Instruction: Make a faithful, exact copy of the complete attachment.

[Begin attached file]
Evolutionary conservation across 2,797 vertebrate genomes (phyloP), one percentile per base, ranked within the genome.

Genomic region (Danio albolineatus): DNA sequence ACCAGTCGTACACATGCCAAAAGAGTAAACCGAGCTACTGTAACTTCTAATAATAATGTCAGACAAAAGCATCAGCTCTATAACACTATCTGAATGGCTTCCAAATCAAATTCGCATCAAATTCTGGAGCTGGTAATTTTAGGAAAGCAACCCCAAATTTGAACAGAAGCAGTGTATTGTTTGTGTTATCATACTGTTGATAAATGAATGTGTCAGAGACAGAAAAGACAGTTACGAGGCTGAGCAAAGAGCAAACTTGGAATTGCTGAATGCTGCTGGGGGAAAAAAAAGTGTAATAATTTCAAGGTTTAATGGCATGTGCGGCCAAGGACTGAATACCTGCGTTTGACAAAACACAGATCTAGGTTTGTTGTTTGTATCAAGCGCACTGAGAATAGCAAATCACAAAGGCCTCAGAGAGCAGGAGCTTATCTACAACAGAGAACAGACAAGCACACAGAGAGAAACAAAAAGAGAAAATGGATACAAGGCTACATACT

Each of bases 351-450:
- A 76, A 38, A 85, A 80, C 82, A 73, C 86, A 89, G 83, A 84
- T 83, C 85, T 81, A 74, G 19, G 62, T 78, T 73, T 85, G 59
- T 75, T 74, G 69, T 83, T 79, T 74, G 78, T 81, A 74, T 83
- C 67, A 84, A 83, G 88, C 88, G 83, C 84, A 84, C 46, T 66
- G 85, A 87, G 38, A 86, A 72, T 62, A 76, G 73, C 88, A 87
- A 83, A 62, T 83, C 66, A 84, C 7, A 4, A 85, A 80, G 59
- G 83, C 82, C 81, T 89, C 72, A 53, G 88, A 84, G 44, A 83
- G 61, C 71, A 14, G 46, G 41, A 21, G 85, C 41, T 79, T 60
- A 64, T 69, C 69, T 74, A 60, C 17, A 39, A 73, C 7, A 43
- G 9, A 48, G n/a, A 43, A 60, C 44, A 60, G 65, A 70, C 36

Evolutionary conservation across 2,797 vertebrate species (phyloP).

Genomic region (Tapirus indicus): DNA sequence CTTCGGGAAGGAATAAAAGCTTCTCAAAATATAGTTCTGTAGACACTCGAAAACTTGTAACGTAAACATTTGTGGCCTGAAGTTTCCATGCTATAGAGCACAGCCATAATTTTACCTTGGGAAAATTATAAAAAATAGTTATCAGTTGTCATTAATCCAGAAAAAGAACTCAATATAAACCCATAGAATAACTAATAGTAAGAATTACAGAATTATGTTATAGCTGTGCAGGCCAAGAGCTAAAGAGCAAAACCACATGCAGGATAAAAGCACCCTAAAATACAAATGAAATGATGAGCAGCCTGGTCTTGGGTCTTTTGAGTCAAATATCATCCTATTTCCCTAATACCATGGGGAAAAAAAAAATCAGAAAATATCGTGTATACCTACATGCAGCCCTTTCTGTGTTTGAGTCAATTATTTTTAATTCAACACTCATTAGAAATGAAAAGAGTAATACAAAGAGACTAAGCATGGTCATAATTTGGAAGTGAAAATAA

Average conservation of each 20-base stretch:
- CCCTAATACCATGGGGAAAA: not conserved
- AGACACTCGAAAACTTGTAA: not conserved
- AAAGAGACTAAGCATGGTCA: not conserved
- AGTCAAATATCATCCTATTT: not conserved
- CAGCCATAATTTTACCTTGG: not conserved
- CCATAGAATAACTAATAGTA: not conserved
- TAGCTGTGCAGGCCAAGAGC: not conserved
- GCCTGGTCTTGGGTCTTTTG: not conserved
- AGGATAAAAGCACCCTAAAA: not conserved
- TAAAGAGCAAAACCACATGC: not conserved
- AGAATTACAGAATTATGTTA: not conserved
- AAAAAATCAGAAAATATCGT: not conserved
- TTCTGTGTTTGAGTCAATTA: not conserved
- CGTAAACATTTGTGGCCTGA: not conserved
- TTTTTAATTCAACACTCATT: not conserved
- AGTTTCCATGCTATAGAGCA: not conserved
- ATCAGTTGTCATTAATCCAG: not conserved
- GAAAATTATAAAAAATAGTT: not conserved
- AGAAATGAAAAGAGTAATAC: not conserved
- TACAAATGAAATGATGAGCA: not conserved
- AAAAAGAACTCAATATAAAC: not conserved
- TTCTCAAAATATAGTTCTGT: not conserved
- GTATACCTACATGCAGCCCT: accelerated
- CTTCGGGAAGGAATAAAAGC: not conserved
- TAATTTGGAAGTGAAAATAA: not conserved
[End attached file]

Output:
Evolutionary conservation across 2,797 vertebrate genomes (phyloP), one percentile per base, ranked within the genome.

Genomic region (Danio albolineatus): DNA sequence ACCAGTCGTACACATGCCAAAAGAGTAAACCGAGCTACTGTAACTTCTAATAATAATGTCAGACAAAAGCATCAGCTCTATAACACTATCTGAATGGCTTCCAAATCAAATTCGCATCAAATTCTGGAGCTGGTAATTTTAGGAAAGCAACCCCAAATTTGAACAGAAGCAGTGTATTGTTTGTGTTATCATACTGTTGATAAATGAATGTGTCAGAGACAGAAAAGACAGTTACGAGGCTGAGCAAAGAGCAAACTTGGAATTGCTGAATGCTGCTGGGGGAAAAAAAAGTGTAATAATTTCAAGGTTTAATGGCATGTGCGGCCAAGGACTGAATACCTGCGTTTGACAAAACACAGATCTAGGTTTGTTGTTTGTATCAAGCGCACTGAGAATAGCAAATCACAAAGGCCTCAGAGAGCAGGAGCTTATCTACAACAGAGAACAGACAAGCACACAGAGAGAAACAAAAAGAGAAAATGGATACAAGGCTACATACT

Each of bases 351-450:
- A 76, A 38, A 85, A 80, C 82, A 73, C 86, A 89, G 83, A 84
- T 83, C 85, T 81, A 74, G 19, G 62, T 78, T 73, T 85, G 59
- T 75, T 74, G 69, T 83, T 79, T 74, G 78, T 81, A 74, T 83
- C 67, A 84, A 83, G 88, C 88, G 83, C 84, A 84, C 46, T 66
- G 85, A 87, G 38, A 86, A 72, T 62, A 76, G 73, C 88, A 87
- A 83, A 62, T 83, C 66, A 84, C 7, A 4, A 85, A 80, G 59
- G 83, C 82, C 81, T 89, C 72, A 53, G 88, A 84, G 44, A 83
- G 61, C 71, A 14, G 46, G 41, A 21, G 85, C 41, T 79, T 60
- A 64, T 69, C 69, T 74, A 60, C 17, A 39, A 73, C 7, A 43
- G 9, A 48, G n/a, A 43, A 60, C 44, A 60, G 65, A 70, C 36

Evolutionary conservation across 2,797 vertebrate species (phyloP).

Genomic region (Tapirus indicus): DNA sequence CTTCGGGAAGGAATAAAAGCTTCTCAAAATATAGTTCTGTAGACACTCGAAAACTTGTAACGTAAACATTTGTGGCCTGAAGTTTCCATGCTATAGAGCACAGCCATAATTTTACCTTGGGAAAATTATAAAAAATAGTTATCAGTTGTCATTAATCCAGAAAAAGAACTCAATATAAACCCATAGAATAACTAATAGTAAGAATTACAGAATTATGTTATAGCTGTGCAGGCCAAGAGCTAAAGAGCAAAACCACATGCAGGATAAAAGCACCCTAAAATACAAATGAAATGATGAGCAGCCTGGTCTTGGGTCTTTTGAGTCAAATATCATCCTATTTCCCTAATACCATGGGGAAAAAAAAAATCAGAAAATATCGTGTATACCTACATGCAGCCCTTTCTGTGTTTGAGTCAATTATTTTTAATTCAACACTCATTAGAAATGAAAAGAGTAATACAAAGAGACTAAGCATGGTCATAATTTGGAAGTGAAAATAA

Average conservation of each 20-base stretch:
- CCCTAATACCATGGGGAAAA: not conserved
- AGACACTCGAAAACTTGTAA: not conserved
- AAAGAGACTAAGCATGGTCA: not conserved
- AGTCAAATATCATCCTATTT: not conserved
- CAGCCATAATTTTACCTTGG: not conserved
- CCATAGAATAACTAATAGTA: not conserved
- TAGCTGTGCAGGCCAAGAGC: not conserved
- GCCTGGTCTTGGGTCTTTTG: not conserved
- AGGATAAAAGCACCCTAAAA: not conserved
- TAAAGAGCAAAACCACATGC: not conserved
- AGAATTACAGAATTATGTTA: not conserved
- AAAAAATCAGAAAATATCGT: not conserved
- TTCTGTGTTTGAGTCAATTA: not conserved
- CGTAAACATTTGTGGCCTGA: not conserved
- TTTTTAATTCAACACTCATT: not conserved
- AGTTTCCATGCTATAGAGCA: not conserved
- ATCAGTTGTCATTAATCCAG: not conserved
- GAAAATTATAAAAAATAGTT: not conserved
- AGAAATGAAAAGAGTAATAC: not conserved
- TACAAATGAAATGATGAGCA: not conserved
- AAAAAGAACTCAATATAAAC: not conserved
- TTCTCAAAATATAGTTCTGT: not conserved
- GTATACCTACATGCAGCCCT: accelerated
- CTTCGGGAAGGAATAAAAGC: not conserved
- TAATTTGGAAGTGAAAATAA: not conserved